Exploring 3D Immersive and Interactive Technology for Designing Educational Learning Experiences

Exploring 3D Immersive and Interactive Technology for Designing Educational Learning Experiences

Min Liu (The University of Texas at Austin, USA), Simon Su (Texas Advanced Computing Center, USA), Sa Liu (The University of Texas at Austin, USA), Jason Harron (The University of Texas at Austin, USA), Cynda Fickert (The University of Texas at Austin, USA) and Bill Sherman (Indiana University, USA)
DOI: 10.4018/978-1-5225-0125-1.ch010
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Abstract

The purposes of this chapter are three-fold: to (a) review the research on 3D immersive and interactive technology (or virtual reality, VR) conducted so far for educational purposes both in the earlier years of the technology and in more recent years, (b) discuss a few VR technology tools available today, and (c) describe three scenarios in science, mathematics, and language learning to demonstrate how the current VR technology can be designed for education. In addition, primary challenges of using 3D immersive and interactive technology in education are also discussed along with future research directions. The intent of this chapter is to provide ideas and insights for researchers and designers who are interested in applying the VR technology in education.
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Introduction

3D immersive and interactive technology (or virtual reality, VR) has been around for more than 40 years. The first head mounted display VR system is credited to Ivan Sutherland in 1968 (New World Encyclopedia, 2008). Sherman and Craig (1995) defined VR as “a medium composed of highly interactive computer simulations that sense the user’s position and replace or augment the feedback of one or more senses – giving the feeling of being immersed, or being present in the simulation” (p. 37). In the first two decades, the complexity of VR technology components and the high cost associated with it limited the adoption of the technology and therefore such technology was only accessible to a few well-funded research laboratories and government laboratories. NASA, for example, used it for Hubble telescope training purposes in the 1990’s. Oil and gas research laboratories capitalized on the technology to supplement their oil and gas exploration efforts.

Recent advances in VR related hardware technologies have significantly lowered the cost of VR setup, opening up the possibility for its wider adoption. The game industry has been trying to develop a new genre of games based on VR technology with the availability of low cost hardware components. As an example, the game industry has released a free version of Unity3D that can be used to develop high quality VR applications. The combination of the low cost VR hardware and a free version of a popular VR software development platform (e.g. Unity3D) offers new possibilities and opportunities for considerations of creating immersive educational experiences that were previously too costly or not imaginable.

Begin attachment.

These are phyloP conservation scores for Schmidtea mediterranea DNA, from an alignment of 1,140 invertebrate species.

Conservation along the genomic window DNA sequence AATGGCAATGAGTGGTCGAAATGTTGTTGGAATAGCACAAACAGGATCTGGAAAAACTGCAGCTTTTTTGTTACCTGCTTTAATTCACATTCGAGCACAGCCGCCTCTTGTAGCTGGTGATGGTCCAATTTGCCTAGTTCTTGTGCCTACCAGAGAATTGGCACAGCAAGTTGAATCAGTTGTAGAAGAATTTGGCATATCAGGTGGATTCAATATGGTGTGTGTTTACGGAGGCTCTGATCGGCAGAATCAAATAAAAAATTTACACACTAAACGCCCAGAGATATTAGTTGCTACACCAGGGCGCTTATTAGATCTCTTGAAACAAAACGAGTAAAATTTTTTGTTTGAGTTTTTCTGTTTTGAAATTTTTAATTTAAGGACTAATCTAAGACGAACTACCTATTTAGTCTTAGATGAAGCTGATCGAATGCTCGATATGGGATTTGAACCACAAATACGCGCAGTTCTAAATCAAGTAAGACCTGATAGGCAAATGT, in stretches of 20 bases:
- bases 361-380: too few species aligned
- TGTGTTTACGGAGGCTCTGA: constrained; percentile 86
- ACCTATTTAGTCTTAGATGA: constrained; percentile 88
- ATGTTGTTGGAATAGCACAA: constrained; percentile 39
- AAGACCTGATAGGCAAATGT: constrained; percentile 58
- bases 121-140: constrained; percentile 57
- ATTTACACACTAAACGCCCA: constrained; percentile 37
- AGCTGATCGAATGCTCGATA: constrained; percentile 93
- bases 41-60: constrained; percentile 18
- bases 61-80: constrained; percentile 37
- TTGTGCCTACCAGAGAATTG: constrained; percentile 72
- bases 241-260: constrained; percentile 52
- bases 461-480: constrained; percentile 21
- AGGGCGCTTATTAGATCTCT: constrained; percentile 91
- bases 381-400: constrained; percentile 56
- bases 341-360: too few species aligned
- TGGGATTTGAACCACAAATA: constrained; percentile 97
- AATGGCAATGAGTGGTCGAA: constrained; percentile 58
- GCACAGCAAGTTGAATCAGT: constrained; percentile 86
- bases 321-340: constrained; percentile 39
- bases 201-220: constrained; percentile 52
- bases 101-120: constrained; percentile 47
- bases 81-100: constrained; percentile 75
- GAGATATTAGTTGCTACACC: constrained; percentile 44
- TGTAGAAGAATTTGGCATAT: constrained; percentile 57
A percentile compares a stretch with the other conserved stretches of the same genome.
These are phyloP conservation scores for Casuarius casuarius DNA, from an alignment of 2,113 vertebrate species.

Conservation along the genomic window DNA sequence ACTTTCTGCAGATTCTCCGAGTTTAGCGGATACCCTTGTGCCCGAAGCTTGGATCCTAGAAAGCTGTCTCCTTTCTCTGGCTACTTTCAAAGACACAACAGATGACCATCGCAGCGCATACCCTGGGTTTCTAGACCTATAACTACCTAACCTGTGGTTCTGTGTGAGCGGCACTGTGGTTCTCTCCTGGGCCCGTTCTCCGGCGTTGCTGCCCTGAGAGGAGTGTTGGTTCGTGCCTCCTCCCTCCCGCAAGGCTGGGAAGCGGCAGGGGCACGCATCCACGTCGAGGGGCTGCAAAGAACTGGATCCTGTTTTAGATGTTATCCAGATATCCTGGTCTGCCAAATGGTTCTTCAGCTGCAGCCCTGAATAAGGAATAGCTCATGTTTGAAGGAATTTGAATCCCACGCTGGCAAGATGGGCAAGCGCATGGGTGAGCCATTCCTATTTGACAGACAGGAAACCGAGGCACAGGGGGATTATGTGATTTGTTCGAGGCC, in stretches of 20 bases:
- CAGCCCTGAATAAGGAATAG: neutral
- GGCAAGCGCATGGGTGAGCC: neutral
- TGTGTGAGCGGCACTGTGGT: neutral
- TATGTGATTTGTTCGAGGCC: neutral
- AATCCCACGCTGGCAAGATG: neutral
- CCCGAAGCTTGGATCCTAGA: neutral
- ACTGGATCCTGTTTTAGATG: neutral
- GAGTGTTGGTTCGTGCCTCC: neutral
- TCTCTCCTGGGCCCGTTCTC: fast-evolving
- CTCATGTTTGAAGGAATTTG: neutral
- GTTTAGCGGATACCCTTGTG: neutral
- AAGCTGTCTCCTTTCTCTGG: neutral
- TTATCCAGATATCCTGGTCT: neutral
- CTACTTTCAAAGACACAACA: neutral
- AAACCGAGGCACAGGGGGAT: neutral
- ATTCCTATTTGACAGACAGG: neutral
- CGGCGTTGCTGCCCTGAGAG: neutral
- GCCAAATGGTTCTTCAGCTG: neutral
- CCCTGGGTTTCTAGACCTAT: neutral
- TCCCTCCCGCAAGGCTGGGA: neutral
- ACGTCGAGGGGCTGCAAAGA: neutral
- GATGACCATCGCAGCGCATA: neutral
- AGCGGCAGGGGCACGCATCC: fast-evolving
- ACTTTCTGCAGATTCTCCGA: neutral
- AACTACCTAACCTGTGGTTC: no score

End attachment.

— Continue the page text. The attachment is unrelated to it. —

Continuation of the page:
The purposes of this chapter are three-fold: to (a) review the research on 3D immersive and interactive technology (VR), with a focus on current and former educational applications and implications, (b) discuss several examples of VR technology available today, and (c) describe possible applications of the current VR technology in education, specifically in the subject matter areas of science, mathematics, and language learning. We also examine the design considerations for using these VR tools.

Key Terms in this Chapter

Unity3d: Unity3D is a game engine that can be used to develop video games for PC, consoles, mobile devices and websites. It can be also used to create high quality VR applications.

Common Core State Standards (CCSS): CCSS is a national standard in the United States that details what K–12 students should know in English language arts/literacy (ELA) and mathematics at the end of each grade.

World Readiness Standards for Learning Languages: US Department of Education and the National Endowment for the Humanities helped develop this standard for 14 foreign language learning in the United States.

Virtual Reality Peripheral Network (VRPN): A set of classes within a library that allow a unified interface for peripheral devices (i.e. motion trackers, buttons, controllers) to synchronize with virtual reality (VR) systems. VRPN allows for time stamping of data, access to multiple peripherals, automatic reconnection to server, and storage and playback of stored data.

Texas Essential Knowledge and Skills (TEKS): TEKS is a set of state standards for grades K-12 in Texas public schools. It details the curriculum requirements for each subject.

Virtual Reality: A “medium composed of highly interactive computer simulations that sense the user’s position and replace or augment the feedback of one or more senses – giving the feeling of being immersed, or being present in the simulation” (Sherman & Craig, 1995 AU15: The in-text citation "Sherman & Craig, 1995" is not in the reference list. Please correct the citation, add the reference to the list, or delete the citation. , p. 37).

Next Generation Science Standards (NGSS): NGSS is set of standards for K-12 Science Education, developed by 26 states in the U.S, along with the National Research Council (NRC), the National Science Teachers Association, the American Association for the Advancement of Science, and Achieve, Inc. It is aligned with the Common Core State Standards across grade levels and cognitive dimensions.

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